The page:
There are still "significant gaps" in negotiations on Iran's nuclear program, U.S. Secretary of State John Kerry said Saturday in London ahead of Sunday talks in Geneva with Iranian officials.
"There is still a distance to travel," he said, adding that if an agreement is not reached by the March 31 deadline, the talks will not be extended.
President Barack Obama "has no inclination whatsoever to extend these talks beyond the period that has been set out," said Kerry.
The Geneva meeting is aimed at helping resolve ongoing technical disputes standing in the way of an agreement between Iran and the six world powers known as the P5+1.
A deal between Iran and the group — made up of the U.S., Russia, China, Britain and France, who are permanent members of the U.N. Security Council, plus Germany — would prevent Iran from developing a nuclear weapon in exchange for easing economic sanctions. Tehran insists that its nuclear program is for peaceful purposes only.
Kerry will meet with Iranian Foreign Minister Mohammad Javad Zarif to see whether the two sides can iron out the remaining differences.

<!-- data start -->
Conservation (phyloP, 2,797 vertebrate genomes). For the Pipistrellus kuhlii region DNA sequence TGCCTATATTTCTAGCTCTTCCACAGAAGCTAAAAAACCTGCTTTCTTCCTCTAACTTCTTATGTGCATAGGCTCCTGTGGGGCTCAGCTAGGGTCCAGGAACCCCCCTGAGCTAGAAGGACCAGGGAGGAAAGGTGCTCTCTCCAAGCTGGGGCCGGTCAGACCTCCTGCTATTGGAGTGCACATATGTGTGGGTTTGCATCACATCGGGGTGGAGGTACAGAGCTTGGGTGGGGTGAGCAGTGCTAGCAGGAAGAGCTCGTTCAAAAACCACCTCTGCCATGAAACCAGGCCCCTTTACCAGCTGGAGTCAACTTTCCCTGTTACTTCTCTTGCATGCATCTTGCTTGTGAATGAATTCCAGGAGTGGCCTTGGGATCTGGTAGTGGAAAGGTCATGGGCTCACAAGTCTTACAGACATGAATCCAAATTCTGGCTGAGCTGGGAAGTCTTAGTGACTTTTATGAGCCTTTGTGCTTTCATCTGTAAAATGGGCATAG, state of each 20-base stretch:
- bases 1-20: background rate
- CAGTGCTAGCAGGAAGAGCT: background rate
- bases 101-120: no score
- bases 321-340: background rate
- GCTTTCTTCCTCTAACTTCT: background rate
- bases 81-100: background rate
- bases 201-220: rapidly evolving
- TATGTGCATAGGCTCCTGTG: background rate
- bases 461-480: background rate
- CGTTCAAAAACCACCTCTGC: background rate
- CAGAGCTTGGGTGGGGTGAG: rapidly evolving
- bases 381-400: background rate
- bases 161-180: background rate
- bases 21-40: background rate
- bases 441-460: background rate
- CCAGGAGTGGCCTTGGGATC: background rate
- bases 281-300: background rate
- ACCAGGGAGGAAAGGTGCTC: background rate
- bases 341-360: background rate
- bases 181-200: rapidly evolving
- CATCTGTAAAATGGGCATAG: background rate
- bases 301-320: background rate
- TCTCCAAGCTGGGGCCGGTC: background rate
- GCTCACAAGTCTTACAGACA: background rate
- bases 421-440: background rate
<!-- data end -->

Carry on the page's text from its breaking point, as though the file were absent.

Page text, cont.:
"We can make progress in these talks," he said. "A unified P5+1 has put on the table creative ideas to achieve our objective. And now we will find out whether or not Iran is able to match its words about its willingness to show that its program is fully peaceful."
Iran's Atomic Energy Organization chief, Ali Akbar Salehi, and U.S. Energy Secretary Ernest Moniz also traveled to Geneva to participate in the negotiations, their role being to help resolve the remaining technical issues.
Israel has lobbied against a U.S. deal with Iran, and some Israeli officials have accused the Obama administration of softening its demands on Tehran. Kerry told British Foreign Secretary Philip Hammond on Saturday that the P5+1 group remained united on Iran.
"Our governments remain in lockstep with our international partners on the importance of cutting off Iran's pathways to the potential of a nuclear weapon," he said.
The latest talks come as a new report from the U.N. nuclear agency says it remains concerned about the possible existence of “undisclosed nuclear-related activities” in Iran that could include work linked to the development of a nuclear payload for a missile.
But the International Atomic Energy Agency said Iran was in compliance with some provisions of a nuclear agreement.
Iranian state media reports quoted Iran's IAEA ambassador, Reza Najafi, as saying the findings showed his country’s “full transparency” and the peaceful nature of its program.